By Amesale Abera
Amsale Getnet Aberra The Ethio-Eritrea conflict has been portrayed as a war without a justifiable cause serving the interest of those in power, a war between brothers that has led thousands to perish in a desert and yet, another thousands to be displaced and evicted from what they once called their country. It is part of a recent history that the TPLF government had expelled close to 70,000 people of Eritrean origin from Ethiopia on the assumption that they were security threats to Ethiopia. In a matter of days, the government declared that those who were expelled and those who remained in Ethiopia have been deprived of their Ethiopian citizenship on the ground that they have acquired an Eritrean nationality due to their mere participation in a referendum that resulted in Eritrean independence.
The action of the of the TPLF government materialized although the 1995 EPRDF constitution, clearly guarantees that “[n]o Ethiopian national shall be deprived of his or her Ethiopian nationality against his or her will.” The action of the TPLF also came at the time after the Ethiopian and Eritrean governments reached an agreement that “Eritreans who have so far been enjoying Ethiopian citizenship should be made to choose and abide by their choice.”
The Ethio-Eritrea claims commission that was set up to adjudicate on claims of loss, damage and injury resulting from the conflict made a determination that the actions of the TPLF government has forcefully deprived Ethiopians their nationality on the wrong assumption that they have acquired Eritrean nationality and have, in turn made them stateless and has wrongfully deprive some who had dual nationality their Ethiopian nationality in violation of international and national laws. Unfortunately, the human rights violation committed by the Ethiopian government is not limited to making thousands of people stateless or depriving them of their nationality without their consent
If I may recount my own experience, I had the privilege of working with “refugees” who have fled from Eritrea while working at the United Nations High Commissioner for Refugees. Some of the “asylum seekers” and “refugees” I met were born and raised in Ethiopia who were expelled from Ethiopia by the TPLF government. For some, Amharic was their native language and they spoke Tigrinya with an accent. They claimed that they call Ethiopia their home and they have quite an extended family in Ethiopia. For these group of “refugees” they have fled “their country” Eritrea due to the persecution their faced, due to their disadvantaged economic condition and also because they always felt that Ethiopia was their home. For some in this group, the possibility that their orange cards declaring their refugees status replaced with an ID which confirms, once again that they were Ethiopian for any legal purposes was more appealing than the resettlement prospect to third countries.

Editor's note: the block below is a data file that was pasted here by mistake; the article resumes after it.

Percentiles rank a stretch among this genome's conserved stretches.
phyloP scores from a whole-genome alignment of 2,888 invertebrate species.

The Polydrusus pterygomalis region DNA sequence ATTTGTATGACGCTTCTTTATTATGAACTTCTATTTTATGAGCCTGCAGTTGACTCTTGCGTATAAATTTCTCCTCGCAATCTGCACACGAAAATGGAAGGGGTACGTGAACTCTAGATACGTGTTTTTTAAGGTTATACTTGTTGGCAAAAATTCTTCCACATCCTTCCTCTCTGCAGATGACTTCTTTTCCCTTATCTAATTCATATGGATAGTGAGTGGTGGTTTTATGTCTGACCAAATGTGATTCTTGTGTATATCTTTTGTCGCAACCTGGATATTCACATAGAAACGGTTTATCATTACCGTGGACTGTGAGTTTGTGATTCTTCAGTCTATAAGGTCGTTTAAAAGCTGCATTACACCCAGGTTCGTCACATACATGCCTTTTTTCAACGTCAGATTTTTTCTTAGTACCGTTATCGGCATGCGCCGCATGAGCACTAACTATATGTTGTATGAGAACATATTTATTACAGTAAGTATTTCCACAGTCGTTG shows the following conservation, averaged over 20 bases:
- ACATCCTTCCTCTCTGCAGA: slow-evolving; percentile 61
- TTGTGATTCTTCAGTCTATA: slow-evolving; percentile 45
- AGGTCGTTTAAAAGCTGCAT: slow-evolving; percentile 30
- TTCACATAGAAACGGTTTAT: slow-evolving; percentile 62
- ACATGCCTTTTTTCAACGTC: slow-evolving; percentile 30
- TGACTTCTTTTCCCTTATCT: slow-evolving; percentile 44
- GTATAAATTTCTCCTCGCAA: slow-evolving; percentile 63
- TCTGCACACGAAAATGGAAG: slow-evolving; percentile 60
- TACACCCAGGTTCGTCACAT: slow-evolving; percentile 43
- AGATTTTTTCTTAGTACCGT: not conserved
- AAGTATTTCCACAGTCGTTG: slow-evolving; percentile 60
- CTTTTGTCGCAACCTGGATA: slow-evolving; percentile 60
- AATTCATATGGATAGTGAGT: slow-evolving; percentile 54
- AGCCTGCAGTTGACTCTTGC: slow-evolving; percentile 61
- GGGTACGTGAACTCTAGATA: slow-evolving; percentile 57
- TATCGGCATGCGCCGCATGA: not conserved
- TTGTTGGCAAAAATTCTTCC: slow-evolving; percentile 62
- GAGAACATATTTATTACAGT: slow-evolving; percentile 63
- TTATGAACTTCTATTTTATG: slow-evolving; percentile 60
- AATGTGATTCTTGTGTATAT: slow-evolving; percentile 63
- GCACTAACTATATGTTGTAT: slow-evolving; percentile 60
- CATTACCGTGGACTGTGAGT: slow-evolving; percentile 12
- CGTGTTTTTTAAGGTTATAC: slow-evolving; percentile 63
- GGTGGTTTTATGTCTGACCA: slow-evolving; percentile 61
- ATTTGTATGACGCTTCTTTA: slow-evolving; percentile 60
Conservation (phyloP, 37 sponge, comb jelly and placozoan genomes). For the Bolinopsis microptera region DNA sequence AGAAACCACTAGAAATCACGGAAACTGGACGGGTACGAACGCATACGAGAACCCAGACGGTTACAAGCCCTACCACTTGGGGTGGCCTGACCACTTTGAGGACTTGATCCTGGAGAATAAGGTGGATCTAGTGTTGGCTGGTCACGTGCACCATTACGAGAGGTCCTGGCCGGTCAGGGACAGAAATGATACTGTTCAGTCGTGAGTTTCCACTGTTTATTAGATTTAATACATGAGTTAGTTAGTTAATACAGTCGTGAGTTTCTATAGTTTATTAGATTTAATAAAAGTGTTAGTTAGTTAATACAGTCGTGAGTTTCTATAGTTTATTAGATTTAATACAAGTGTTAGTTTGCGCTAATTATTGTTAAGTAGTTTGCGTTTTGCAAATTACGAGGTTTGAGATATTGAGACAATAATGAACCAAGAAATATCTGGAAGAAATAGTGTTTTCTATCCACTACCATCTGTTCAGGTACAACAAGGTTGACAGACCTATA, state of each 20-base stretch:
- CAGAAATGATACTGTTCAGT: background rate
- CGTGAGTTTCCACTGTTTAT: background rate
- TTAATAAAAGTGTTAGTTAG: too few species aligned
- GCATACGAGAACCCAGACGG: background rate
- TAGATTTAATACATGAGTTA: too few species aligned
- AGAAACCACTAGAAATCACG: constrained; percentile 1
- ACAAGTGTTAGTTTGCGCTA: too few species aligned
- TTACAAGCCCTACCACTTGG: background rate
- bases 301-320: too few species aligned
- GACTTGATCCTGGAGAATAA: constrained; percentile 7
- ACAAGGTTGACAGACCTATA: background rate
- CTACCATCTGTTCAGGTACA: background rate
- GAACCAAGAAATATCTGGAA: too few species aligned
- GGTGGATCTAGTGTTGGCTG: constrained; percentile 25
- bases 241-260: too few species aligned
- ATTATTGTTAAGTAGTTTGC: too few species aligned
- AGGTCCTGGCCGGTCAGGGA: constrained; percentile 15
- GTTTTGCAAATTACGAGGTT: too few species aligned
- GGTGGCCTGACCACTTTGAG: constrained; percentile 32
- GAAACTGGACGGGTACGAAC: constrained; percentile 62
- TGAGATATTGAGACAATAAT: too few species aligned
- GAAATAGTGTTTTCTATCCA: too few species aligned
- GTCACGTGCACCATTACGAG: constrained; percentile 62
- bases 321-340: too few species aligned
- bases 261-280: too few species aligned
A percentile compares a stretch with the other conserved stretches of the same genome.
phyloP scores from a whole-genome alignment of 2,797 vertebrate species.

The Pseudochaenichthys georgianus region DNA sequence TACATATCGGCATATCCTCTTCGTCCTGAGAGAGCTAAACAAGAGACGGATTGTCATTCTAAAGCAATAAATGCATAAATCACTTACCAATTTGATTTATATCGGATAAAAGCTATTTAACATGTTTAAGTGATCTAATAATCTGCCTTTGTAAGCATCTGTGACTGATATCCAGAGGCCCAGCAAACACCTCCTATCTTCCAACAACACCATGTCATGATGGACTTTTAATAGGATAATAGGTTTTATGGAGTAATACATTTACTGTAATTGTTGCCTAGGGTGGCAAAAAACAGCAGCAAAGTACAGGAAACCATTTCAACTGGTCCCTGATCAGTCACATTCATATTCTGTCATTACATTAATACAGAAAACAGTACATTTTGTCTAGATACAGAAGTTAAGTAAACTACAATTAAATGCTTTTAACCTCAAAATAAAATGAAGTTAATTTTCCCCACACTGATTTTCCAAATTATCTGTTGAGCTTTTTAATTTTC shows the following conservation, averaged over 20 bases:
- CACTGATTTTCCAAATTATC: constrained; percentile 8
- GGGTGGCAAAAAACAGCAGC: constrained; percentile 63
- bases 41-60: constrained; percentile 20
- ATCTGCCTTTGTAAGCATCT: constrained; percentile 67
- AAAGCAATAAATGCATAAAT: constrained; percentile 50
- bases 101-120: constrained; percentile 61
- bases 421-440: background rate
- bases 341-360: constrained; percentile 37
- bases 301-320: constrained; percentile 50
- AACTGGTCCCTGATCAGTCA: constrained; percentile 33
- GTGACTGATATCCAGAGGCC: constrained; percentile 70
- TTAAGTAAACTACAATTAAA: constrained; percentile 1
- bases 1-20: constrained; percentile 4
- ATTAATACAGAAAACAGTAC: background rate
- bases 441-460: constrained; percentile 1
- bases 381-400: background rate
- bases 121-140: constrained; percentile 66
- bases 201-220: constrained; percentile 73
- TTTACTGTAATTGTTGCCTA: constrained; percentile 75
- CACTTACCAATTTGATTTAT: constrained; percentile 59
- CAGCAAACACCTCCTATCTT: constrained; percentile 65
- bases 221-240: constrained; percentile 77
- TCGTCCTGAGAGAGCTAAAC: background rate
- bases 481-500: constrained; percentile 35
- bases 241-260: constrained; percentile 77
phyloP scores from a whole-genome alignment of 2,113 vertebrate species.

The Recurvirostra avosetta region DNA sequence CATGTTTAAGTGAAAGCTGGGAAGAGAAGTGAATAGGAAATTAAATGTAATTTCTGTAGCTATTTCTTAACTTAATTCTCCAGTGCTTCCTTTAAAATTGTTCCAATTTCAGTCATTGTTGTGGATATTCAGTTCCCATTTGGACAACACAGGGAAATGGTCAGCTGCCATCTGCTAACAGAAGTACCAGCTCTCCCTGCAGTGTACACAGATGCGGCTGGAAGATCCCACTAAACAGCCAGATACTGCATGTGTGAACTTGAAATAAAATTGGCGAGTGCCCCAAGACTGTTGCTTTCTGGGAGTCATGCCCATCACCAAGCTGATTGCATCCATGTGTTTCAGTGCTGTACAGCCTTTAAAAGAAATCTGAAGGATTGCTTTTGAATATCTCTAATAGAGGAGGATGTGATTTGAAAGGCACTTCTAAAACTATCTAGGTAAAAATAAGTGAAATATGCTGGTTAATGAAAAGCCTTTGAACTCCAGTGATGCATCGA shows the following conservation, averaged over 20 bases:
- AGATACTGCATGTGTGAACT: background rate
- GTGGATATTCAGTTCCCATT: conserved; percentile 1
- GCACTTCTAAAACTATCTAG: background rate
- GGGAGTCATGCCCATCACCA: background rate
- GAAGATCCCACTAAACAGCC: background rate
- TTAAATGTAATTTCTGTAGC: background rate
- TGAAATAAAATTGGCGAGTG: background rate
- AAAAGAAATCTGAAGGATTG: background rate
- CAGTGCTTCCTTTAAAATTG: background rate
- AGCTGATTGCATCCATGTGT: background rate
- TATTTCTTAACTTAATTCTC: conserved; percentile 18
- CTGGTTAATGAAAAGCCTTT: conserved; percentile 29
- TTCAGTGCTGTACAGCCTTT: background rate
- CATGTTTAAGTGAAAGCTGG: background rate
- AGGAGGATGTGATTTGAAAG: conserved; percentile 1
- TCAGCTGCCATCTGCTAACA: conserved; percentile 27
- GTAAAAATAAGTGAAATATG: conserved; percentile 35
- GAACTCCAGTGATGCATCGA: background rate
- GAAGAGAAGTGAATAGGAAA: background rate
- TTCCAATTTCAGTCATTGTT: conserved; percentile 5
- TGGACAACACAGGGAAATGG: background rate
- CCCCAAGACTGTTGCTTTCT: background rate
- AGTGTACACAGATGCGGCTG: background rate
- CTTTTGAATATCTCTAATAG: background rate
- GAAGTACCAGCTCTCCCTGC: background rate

The 2003 Ethiopian nationality law clearly states that “[a] person who was an Ethiopian national and who has acquired foreign nationality by law shall be readmitted to Ethiopian nationality if he: returns to domicile in Ethiopia; renounces his foreign nationality; and applies to the Authority for re-admission.” For all of the “refugees” who once enjoyed Ethiopian nationality, all the requirement that are necessary to make them re-acquire their nationality are fulfilled- they have made Ethiopia their home once again, they have expressly stated that they would like to reacquire their nationality and some have even applied to the Security, Immigration and Refugee Affairs Authority to exercise such right.
Out of the Eritrean refugees which individually submitted their requests to the authority in 2010, none of them were successful and the reason that was given by the Authority was that they were all security threats to the country. Here, I can’t help to wonder why the government who has given the same people refugee status after conducting security clearance is unable to give them their lawful right to reacquire their nationality back-the nationality which for some was forcefully deprived from on the ground that they are security threats. It is also worth noting that the TPLF government seems to be making a group determination on reacquisition of nationality, instead of making an individual determination, which greatly impacts the outcomes of their requests. Finally, in a country where close to 500,000 refugees do not have any prospect for local integration- the ability to naturalize, work and be a productive member of a society, the action of the TPLF government to deprive some “Eritrean refugees” the ability to reacquire their nationality is a clear violation of human rights which has equal or sometimes worse consequences as depriving their nationality in the first place.
Amsale Getnet Aberra (LL.B, LL.M, M.A)